Each household was self-sufficient, providing their own food, clothing and shelter. They ground their corn by hand and built their houses with hand hewn logs. A grist mill to grind the grain and a sawmill to produce lumber would make life much, much easier.
On March 31, 1762, a town meeting was held. The attendees voted to give five acres of land and forty dollars to anyone who would build a grist mill, no later than August first of that same year. Also, at the same meeting, a like sum was offered to build a sawmill on the east side of Bennington and a similar one of the west side, now known as Bennington Falls or Papermill Village, no later than September first. The Walloomsac River has the greatest water power at Papermill Village. Samuel Robinson and Joseph Safford built a grist mill (the first grist mill in Vermont) on the east side of the Walloomsac River, the present location of the junction of Beech and Main Streets, and a sawmill on the west side of the river, which is the present junction of Main and Morgan Streets. They built a dam, later called Benton Pond. Safford Mills continued into the 1800’s. Their fee for services, grinding grain at the grist mill was three quarts of grain for every bushel processed. Safford Mills was the first of many mills to be constructed on the Walloomsac River.
Prior to 1800, the valley, East Village, had two roads, North and South Streets and Main Street from Bennington Centre (Old Bennington) to Safford Mills. East of Safford Mills was wilderness. In 1804, East Main Street was extended to Furnace Grove, which is just west of the Bennington/Woodford Town Line.
In 1800 there were no more than twenty houses in what later became the Village of Bennington. Early in the 1800’s the valley began to increase in population and prosperity. Water wheels were needed to operate the blast furnaces. In 1785, Eldad Dewey built a gristmill and dam creating Dewey Pond, later known as Depot Pond. At this same time, Captain John Norton settled in Bennington and purchased a farm south of town. He built the first pottery kiln. The clay was dug on the property, or from nearby, to make the Redware pottery. Production continued until 1894.
George Keith built the first forge, to make cut nails, near the present Benmont Street bridge, which operated into the 1800’s.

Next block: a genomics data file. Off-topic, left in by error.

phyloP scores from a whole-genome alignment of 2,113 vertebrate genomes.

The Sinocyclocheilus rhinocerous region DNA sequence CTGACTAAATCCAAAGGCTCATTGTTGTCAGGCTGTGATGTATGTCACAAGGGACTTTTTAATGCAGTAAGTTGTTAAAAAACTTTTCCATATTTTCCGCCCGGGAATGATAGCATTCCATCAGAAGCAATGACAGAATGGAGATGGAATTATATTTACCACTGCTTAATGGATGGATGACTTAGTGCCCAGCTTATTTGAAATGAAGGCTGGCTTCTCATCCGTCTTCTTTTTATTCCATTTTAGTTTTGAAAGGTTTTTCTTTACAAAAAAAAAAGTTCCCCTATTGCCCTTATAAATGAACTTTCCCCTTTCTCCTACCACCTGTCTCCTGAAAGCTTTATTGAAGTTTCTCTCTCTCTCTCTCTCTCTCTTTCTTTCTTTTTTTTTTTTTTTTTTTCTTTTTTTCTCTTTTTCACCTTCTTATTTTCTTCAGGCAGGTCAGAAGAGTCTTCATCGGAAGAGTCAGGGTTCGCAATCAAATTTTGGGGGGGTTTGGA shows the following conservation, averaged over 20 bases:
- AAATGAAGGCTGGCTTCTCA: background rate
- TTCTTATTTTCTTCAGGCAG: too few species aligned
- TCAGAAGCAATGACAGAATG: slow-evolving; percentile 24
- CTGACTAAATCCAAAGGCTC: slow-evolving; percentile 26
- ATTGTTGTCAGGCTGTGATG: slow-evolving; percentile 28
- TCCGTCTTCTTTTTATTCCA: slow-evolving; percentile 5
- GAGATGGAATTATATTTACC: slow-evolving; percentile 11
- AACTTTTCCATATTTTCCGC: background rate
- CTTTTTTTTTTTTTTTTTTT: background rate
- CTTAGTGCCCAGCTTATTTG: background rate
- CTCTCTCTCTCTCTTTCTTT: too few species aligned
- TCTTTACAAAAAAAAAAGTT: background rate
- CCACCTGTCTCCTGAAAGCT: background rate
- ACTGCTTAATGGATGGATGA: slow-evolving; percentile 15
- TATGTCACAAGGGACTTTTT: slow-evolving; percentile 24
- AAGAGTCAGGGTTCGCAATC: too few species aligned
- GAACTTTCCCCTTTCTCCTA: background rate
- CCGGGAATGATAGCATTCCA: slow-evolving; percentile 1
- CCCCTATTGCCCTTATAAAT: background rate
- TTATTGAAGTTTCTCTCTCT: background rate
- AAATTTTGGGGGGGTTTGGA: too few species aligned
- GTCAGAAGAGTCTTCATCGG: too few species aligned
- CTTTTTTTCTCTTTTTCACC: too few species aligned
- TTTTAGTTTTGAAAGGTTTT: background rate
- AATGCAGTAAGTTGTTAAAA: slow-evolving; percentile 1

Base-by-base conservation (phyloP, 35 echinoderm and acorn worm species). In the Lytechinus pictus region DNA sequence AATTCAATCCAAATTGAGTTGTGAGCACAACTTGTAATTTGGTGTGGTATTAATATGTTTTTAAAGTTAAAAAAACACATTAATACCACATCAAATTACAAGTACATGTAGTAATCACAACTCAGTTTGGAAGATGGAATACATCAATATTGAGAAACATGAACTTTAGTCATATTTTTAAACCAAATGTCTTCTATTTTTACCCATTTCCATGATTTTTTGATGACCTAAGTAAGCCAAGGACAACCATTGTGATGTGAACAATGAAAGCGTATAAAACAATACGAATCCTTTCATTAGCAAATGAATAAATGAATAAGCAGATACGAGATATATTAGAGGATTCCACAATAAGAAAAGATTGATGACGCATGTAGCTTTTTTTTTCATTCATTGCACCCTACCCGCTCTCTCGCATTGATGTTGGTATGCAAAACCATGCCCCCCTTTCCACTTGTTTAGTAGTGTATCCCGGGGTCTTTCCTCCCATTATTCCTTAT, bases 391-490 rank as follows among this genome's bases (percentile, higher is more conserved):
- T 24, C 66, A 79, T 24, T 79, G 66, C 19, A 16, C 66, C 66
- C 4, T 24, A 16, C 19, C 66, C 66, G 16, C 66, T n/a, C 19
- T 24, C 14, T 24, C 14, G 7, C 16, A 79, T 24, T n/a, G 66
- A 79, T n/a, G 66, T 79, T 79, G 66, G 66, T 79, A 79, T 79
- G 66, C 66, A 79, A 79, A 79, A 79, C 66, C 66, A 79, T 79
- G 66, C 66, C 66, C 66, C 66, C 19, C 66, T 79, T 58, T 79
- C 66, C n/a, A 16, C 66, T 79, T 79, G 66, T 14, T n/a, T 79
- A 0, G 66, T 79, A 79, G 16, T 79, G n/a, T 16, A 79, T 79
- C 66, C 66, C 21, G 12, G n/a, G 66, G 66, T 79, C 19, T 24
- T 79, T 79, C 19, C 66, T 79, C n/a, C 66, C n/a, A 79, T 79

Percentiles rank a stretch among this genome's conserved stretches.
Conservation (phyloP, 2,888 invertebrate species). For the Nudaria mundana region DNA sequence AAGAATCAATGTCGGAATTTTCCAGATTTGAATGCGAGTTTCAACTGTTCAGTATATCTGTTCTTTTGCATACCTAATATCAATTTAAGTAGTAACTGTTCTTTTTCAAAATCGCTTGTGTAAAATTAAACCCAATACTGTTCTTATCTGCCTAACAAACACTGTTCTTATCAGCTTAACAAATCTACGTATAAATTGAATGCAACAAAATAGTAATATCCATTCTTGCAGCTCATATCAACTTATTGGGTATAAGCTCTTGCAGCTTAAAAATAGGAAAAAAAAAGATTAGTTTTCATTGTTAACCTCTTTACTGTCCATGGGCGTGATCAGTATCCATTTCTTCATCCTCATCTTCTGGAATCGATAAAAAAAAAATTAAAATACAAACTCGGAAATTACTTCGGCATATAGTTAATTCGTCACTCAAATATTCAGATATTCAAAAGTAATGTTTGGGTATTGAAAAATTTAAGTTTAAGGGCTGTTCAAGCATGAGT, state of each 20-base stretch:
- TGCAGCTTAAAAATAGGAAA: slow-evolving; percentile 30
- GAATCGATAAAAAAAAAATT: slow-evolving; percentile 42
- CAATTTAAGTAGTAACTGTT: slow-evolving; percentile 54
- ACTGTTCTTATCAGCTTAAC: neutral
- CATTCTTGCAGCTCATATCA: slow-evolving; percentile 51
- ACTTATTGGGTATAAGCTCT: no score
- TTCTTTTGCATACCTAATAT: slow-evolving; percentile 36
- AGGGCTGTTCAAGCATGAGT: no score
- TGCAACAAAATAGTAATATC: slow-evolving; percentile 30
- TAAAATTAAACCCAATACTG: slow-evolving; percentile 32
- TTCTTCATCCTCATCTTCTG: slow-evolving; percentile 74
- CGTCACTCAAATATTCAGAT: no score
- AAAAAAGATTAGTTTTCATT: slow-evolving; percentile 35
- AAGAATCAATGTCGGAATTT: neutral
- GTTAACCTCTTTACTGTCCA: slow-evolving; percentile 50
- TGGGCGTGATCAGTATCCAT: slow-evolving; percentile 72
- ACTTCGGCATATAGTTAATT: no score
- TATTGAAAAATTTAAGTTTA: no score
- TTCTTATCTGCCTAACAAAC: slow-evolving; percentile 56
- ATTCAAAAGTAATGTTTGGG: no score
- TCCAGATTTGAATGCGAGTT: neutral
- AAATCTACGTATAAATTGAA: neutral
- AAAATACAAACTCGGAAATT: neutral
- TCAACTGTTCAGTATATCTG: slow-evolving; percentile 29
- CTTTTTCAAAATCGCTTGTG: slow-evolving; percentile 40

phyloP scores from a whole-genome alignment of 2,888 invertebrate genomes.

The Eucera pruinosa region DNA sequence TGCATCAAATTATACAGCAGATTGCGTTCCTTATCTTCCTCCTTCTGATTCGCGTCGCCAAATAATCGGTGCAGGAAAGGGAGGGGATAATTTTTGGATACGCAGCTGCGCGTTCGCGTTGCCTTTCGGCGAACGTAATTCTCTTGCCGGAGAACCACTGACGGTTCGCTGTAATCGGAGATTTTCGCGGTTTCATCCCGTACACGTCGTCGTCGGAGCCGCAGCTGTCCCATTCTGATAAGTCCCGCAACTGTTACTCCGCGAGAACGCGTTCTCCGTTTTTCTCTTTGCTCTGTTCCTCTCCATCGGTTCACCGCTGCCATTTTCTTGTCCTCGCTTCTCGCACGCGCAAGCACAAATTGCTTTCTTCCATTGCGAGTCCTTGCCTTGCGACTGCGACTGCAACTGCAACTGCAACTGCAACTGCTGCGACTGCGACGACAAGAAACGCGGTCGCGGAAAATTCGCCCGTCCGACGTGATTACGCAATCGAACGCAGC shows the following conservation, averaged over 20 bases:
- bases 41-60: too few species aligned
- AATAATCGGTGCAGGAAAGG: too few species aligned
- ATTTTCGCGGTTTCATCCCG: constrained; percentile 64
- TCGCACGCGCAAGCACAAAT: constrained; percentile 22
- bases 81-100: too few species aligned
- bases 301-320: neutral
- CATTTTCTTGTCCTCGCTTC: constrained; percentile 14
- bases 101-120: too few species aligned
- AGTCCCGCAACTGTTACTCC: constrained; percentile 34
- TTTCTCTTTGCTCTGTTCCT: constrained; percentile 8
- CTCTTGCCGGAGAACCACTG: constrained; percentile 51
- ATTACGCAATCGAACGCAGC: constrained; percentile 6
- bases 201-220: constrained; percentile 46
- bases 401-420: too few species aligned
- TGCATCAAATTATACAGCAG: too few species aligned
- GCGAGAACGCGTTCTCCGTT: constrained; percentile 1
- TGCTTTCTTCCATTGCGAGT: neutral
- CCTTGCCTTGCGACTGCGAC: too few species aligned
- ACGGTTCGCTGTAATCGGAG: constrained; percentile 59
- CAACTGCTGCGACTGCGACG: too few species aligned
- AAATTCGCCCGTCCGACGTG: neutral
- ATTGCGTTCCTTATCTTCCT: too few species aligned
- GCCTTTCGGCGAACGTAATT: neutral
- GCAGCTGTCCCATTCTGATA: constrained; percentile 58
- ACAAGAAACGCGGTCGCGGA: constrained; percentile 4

In 1811, there was a foundry on North Street. Later, the site was sold to Henry W. Putnam and became a grist mill.
Furnace Brook had several blast furnaces. One was in the Lyons District, built by Moses Sage from Sage City, now the Village of North Bennington, built about 1800.
Between 1810 and 1820, there appeared a blacksmith shop on Main Street, along with a tannery and distillery.
Bennington had three public schools in 1765. Later, the Union Academy was constructed on the site in front of the Village Cemetery on Main Street. Prior to 1870 there were five district schools in Bennington. A town meeting held in April 1870, voted to consolidate and build one centrally located school. The new school opened on School Street in 1875.
In the very early years of Bennington, after the settlers had cleared and cultivated the land, built comfortable dwellings and out houses, built roads and bridges, demonstrating a thriving and prosperous community, the King of England and his agents took a hard look at the Benning Wentworth Charter, thinking that this land and territory belonged to folks other than those residing there. As a result of this fuss, the Green Mountain Boys were formed to protect the rights of citizens of the town and they established their headquarters in Bennington at the Catamount Tavern. This gave the town some early importance.
In 1777, Bennington had a large store of supplies that the English felt they should come to Bennington and remove, to satisfy their own needs. General Stark and the Green Mountain Boys successfully fought off the English, keeping the stores in Bennington.
To commemorate this victory the Bennington Battle Monument was erected and dedicated by President Benjamin Harrison in 1891.